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Making healthcare safer : stopping C. difficile infections
  • Published Date:
    March 6, 2012
  • Language:
    English
Filetype[PDF - 1.81 MB]


Details:
  • Series:
    CDC Vital signs ; 2012 March
  • Description:
    Introduction -- Problem -- Who's at risk? -- What can be done -- Science behind this issue -- Related links -- Social media -- Read associated MMWR.

    People getting medical care can catch serious infections called health care-associated infections (HAIs). While most types of HAIs are declining, one -- caused by the germ C. difficile -- remains at historically high levels. C. difficile causes diarrhea linked to 14,000 American deaths each year. Those most at risk are people, especially older adults, who take antibiotics and also get medical care. When a person takes antibiotics, good germs that protect against infection are destroyed for several months. During this time, patients can get sick from C. difficile picked up from contaminated surfaces or spread from a health care provider's hands. About 25% of C. difficile infections first show symptoms in hospital patients; 75% first show in nursing home patients or in people recently cared for in doctors' offices and clinics. C. difficile infections cost at least $1 billion in extra health care costs annually.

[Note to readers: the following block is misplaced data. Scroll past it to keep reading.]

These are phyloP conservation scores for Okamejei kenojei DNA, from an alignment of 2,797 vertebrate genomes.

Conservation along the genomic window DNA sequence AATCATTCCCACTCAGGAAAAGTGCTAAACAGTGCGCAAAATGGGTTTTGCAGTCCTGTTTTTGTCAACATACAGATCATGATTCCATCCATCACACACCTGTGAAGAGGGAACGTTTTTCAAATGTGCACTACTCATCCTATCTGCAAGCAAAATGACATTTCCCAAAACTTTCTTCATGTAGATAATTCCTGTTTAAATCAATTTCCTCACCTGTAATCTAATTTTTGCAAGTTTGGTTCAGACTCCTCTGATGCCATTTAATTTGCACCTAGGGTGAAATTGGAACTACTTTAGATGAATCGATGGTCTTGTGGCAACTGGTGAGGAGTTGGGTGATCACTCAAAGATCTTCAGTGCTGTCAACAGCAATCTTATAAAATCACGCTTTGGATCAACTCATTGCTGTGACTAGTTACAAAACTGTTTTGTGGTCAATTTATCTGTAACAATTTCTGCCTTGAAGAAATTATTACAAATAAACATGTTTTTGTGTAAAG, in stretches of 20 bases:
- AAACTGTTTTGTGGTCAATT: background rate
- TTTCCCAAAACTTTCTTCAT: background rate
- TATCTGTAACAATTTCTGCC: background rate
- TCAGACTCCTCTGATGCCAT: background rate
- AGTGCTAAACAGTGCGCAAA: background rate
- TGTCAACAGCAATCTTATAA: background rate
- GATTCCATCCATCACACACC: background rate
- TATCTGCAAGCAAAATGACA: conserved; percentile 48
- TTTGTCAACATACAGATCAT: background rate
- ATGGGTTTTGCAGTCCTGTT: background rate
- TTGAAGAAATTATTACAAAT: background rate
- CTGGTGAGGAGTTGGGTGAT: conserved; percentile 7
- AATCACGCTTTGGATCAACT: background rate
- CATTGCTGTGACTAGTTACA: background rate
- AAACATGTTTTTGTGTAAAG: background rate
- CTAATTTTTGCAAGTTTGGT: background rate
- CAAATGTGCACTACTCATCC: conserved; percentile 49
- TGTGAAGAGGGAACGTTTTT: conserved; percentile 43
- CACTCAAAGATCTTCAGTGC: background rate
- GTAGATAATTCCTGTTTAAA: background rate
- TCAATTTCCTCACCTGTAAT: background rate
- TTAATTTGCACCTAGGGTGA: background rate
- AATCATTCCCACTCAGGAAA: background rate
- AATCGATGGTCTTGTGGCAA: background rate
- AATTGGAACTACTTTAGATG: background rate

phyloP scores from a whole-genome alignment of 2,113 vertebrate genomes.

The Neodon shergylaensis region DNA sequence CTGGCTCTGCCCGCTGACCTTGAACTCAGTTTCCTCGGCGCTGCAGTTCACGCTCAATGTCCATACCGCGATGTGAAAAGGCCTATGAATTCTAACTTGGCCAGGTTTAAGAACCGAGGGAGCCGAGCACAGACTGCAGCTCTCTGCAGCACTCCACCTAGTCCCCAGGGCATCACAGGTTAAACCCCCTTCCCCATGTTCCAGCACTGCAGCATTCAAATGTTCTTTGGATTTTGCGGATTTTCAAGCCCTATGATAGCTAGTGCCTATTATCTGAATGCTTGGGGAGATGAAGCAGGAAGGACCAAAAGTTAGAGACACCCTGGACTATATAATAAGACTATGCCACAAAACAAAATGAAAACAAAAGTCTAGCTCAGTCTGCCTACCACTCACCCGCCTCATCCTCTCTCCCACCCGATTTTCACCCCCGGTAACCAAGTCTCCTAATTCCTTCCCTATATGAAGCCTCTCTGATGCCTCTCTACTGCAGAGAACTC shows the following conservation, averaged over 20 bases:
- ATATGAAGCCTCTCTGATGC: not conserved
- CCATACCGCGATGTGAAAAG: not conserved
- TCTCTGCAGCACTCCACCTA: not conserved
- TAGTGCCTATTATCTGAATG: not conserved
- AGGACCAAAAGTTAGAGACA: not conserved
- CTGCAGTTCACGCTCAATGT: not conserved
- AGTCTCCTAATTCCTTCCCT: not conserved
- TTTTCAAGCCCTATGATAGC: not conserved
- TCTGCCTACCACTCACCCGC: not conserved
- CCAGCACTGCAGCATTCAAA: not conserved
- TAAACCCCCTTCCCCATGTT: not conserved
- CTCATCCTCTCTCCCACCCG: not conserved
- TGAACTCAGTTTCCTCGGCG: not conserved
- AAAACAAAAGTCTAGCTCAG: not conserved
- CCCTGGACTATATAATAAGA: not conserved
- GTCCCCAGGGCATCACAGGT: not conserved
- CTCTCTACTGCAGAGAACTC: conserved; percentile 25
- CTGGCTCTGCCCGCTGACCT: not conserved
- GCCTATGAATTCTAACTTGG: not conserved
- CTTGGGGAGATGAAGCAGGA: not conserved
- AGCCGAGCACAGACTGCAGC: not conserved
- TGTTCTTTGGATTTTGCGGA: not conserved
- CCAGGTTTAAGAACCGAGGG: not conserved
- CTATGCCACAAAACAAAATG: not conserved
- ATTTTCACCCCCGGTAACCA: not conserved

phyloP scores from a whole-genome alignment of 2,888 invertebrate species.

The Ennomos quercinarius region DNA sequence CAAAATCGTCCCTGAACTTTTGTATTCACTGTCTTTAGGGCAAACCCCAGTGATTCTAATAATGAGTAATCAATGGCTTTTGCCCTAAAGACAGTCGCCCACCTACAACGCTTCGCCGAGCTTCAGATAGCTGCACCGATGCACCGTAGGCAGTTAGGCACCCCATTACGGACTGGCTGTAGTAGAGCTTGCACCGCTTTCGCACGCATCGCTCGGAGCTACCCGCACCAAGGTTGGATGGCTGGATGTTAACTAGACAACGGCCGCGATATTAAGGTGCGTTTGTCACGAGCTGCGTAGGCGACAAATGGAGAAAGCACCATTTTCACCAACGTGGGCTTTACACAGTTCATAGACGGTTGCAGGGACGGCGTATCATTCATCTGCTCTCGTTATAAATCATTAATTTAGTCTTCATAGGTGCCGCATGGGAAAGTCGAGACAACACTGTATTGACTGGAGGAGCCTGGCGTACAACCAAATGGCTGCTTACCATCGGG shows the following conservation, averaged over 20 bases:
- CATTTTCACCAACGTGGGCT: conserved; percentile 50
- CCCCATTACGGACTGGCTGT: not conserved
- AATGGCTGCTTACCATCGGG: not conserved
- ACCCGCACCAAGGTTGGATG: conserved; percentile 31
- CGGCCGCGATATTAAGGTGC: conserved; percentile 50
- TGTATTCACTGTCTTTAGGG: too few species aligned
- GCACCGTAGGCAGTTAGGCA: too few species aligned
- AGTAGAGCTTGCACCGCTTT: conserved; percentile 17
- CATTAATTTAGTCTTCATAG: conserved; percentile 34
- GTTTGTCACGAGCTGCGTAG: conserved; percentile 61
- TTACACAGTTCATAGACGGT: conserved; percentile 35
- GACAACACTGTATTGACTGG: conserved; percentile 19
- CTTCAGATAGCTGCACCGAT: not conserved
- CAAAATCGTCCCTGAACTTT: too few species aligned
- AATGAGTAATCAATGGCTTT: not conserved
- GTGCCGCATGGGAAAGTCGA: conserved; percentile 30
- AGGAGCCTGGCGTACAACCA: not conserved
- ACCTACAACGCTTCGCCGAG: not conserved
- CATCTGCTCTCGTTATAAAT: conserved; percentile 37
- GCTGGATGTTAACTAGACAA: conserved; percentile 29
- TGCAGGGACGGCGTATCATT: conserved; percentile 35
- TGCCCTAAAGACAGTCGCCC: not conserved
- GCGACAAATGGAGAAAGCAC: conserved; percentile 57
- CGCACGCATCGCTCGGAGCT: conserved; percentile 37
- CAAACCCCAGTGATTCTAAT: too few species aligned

Fact sheet released by the Centers for Disease Control and Prevention's Office of Surveillance, Epidemiology and Laboratory Services (OSELS) in association with: Vital signs: Preventing Clostridium difficile infections: MMWR. Morbidity and mortality weekly report ; v. 61, early release, March 6, 2012, p. 1-6.

  • Supporting Files:
    No Additional Files